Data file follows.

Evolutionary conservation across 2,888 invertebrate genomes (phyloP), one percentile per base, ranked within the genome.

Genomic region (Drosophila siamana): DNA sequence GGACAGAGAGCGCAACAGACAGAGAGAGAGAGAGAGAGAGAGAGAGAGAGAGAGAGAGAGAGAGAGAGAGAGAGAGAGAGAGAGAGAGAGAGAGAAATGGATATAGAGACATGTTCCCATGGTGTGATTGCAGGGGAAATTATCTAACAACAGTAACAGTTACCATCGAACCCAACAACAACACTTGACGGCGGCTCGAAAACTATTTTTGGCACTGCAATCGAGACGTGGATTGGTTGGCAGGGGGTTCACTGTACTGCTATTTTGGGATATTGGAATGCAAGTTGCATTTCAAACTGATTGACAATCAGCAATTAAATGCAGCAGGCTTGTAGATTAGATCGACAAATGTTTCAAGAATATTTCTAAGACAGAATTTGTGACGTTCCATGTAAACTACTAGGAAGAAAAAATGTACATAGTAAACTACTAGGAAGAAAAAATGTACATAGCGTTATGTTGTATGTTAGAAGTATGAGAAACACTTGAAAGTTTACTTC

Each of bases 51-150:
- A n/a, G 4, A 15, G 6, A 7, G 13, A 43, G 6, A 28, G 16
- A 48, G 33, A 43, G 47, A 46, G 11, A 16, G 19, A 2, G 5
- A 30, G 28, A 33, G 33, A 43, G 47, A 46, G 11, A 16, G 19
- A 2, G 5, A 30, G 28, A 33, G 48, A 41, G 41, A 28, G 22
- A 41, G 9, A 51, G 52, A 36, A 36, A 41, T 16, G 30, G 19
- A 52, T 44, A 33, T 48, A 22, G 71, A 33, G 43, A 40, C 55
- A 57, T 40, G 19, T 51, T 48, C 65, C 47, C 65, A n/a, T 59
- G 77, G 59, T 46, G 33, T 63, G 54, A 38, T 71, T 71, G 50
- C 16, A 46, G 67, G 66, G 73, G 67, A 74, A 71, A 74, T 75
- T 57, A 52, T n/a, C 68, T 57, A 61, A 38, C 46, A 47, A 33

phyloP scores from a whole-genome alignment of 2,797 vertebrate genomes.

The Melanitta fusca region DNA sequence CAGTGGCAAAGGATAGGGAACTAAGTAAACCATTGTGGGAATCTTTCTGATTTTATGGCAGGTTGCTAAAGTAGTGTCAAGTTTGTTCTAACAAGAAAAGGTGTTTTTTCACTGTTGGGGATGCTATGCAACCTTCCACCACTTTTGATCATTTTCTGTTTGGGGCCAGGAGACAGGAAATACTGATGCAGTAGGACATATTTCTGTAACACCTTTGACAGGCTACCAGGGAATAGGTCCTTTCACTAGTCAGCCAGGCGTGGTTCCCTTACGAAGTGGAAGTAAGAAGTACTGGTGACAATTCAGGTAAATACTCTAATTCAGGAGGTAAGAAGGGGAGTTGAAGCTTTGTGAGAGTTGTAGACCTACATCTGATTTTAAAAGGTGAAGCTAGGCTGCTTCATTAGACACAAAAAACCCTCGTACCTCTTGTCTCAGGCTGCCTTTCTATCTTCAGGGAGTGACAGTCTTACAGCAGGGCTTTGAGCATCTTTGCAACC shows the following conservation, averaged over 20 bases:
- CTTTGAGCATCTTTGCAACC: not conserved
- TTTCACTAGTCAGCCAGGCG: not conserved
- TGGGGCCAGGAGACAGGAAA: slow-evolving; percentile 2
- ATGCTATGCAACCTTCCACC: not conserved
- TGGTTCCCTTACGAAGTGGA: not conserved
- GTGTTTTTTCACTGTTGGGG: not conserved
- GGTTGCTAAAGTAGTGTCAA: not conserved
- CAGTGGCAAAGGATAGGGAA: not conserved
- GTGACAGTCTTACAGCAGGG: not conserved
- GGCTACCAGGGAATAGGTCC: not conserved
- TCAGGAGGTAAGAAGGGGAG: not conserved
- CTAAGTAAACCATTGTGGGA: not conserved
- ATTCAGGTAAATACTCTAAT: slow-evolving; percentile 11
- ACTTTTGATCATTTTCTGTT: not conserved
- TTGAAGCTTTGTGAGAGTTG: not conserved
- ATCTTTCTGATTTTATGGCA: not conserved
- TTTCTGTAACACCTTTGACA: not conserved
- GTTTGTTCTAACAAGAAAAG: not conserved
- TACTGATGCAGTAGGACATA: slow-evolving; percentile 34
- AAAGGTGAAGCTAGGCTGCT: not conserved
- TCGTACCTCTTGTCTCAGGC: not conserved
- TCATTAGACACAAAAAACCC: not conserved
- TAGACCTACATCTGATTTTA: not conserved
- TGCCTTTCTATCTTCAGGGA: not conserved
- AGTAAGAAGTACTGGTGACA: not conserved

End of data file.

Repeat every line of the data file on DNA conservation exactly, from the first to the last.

Evolutionary conservation across 2,888 invertebrate genomes (phyloP), one percentile per base, ranked within the genome.

Genomic region (Drosophila siamana): DNA sequence GGACAGAGAGCGCAACAGACAGAGAGAGAGAGAGAGAGAGAGAGAGAGAGAGAGAGAGAGAGAGAGAGAGAGAGAGAGAGAGAGAGAGAGAGAGAAATGGATATAGAGACATGTTCCCATGGTGTGATTGCAGGGGAAATTATCTAACAACAGTAACAGTTACCATCGAACCCAACAACAACACTTGACGGCGGCTCGAAAACTATTTTTGGCACTGCAATCGAGACGTGGATTGGTTGGCAGGGGGTTCACTGTACTGCTATTTTGGGATATTGGAATGCAAGTTGCATTTCAAACTGATTGACAATCAGCAATTAAATGCAGCAGGCTTGTAGATTAGATCGACAAATGTTTCAAGAATATTTCTAAGACAGAATTTGTGACGTTCCATGTAAACTACTAGGAAGAAAAAATGTACATAGTAAACTACTAGGAAGAAAAAATGTACATAGCGTTATGTTGTATGTTAGAAGTATGAGAAACACTTGAAAGTTTACTTC

Each of bases 51-150:
- A n/a, G 4, A 15, G 6, A 7, G 13, A 43, G 6, A 28, G 16
- A 48, G 33, A 43, G 47, A 46, G 11, A 16, G 19, A 2, G 5
- A 30, G 28, A 33, G 33, A 43, G 47, A 46, G 11, A 16, G 19
- A 2, G 5, A 30, G 28, A 33, G 48, A 41, G 41, A 28, G 22
- A 41, G 9, A 51, G 52, A 36, A 36, A 41, T 16, G 30, G 19
- A 52, T 44, A 33, T 48, A 22, G 71, A 33, G 43, A 40, C 55
- A 57, T 40, G 19, T 51, T 48, C 65, C 47, C 65, A n/a, T 59
- G 77, G 59, T 46, G 33, T 63, G 54, A 38, T 71, T 71, G 50
- C 16, A 46, G 67, G 66, G 73, G 67, A 74, A 71, A 74, T 75
- T 57, A 52, T n/a, C 68, T 57, A 61, A 38, C 46, A 47, A 33

phyloP scores from a whole-genome alignment of 2,797 vertebrate genomes.

The Melanitta fusca region DNA sequence CAGTGGCAAAGGATAGGGAACTAAGTAAACCATTGTGGGAATCTTTCTGATTTTATGGCAGGTTGCTAAAGTAGTGTCAAGTTTGTTCTAACAAGAAAAGGTGTTTTTTCACTGTTGGGGATGCTATGCAACCTTCCACCACTTTTGATCATTTTCTGTTTGGGGCCAGGAGACAGGAAATACTGATGCAGTAGGACATATTTCTGTAACACCTTTGACAGGCTACCAGGGAATAGGTCCTTTCACTAGTCAGCCAGGCGTGGTTCCCTTACGAAGTGGAAGTAAGAAGTACTGGTGACAATTCAGGTAAATACTCTAATTCAGGAGGTAAGAAGGGGAGTTGAAGCTTTGTGAGAGTTGTAGACCTACATCTGATTTTAAAAGGTGAAGCTAGGCTGCTTCATTAGACACAAAAAACCCTCGTACCTCTTGTCTCAGGCTGCCTTTCTATCTTCAGGGAGTGACAGTCTTACAGCAGGGCTTTGAGCATCTTTGCAACC shows the following conservation, averaged over 20 bases:
- CTTTGAGCATCTTTGCAACC: not conserved
- TTTCACTAGTCAGCCAGGCG: not conserved
- TGGGGCCAGGAGACAGGAAA: slow-evolving; percentile 2
- ATGCTATGCAACCTTCCACC: not conserved
- TGGTTCCCTTACGAAGTGGA: not conserved
- GTGTTTTTTCACTGTTGGGG: not conserved
- GGTTGCTAAAGTAGTGTCAA: not conserved
- CAGTGGCAAAGGATAGGGAA: not conserved
- GTGACAGTCTTACAGCAGGG: not conserved
- GGCTACCAGGGAATAGGTCC: not conserved
- TCAGGAGGTAAGAAGGGGAG: not conserved
- CTAAGTAAACCATTGTGGGA: not conserved
- ATTCAGGTAAATACTCTAAT: slow-evolving; percentile 11
- ACTTTTGATCATTTTCTGTT: not conserved
- TTGAAGCTTTGTGAGAGTTG: not conserved
- ATCTTTCTGATTTTATGGCA: not conserved
- TTTCTGTAACACCTTTGACA: not conserved
- GTTTGTTCTAACAAGAAAAG: not conserved
- TACTGATGCAGTAGGACATA: slow-evolving; percentile 34
- AAAGGTGAAGCTAGGCTGCT: not conserved
- TCGTACCTCTTGTCTCAGGC: not conserved
- TCATTAGACACAAAAAACCC: not conserved
- TAGACCTACATCTGATTTTA: not conserved
- TGCCTTTCTATCTTCAGGGA: not conserved
- AGTAAGAAGTACTGGTGACA: not conserved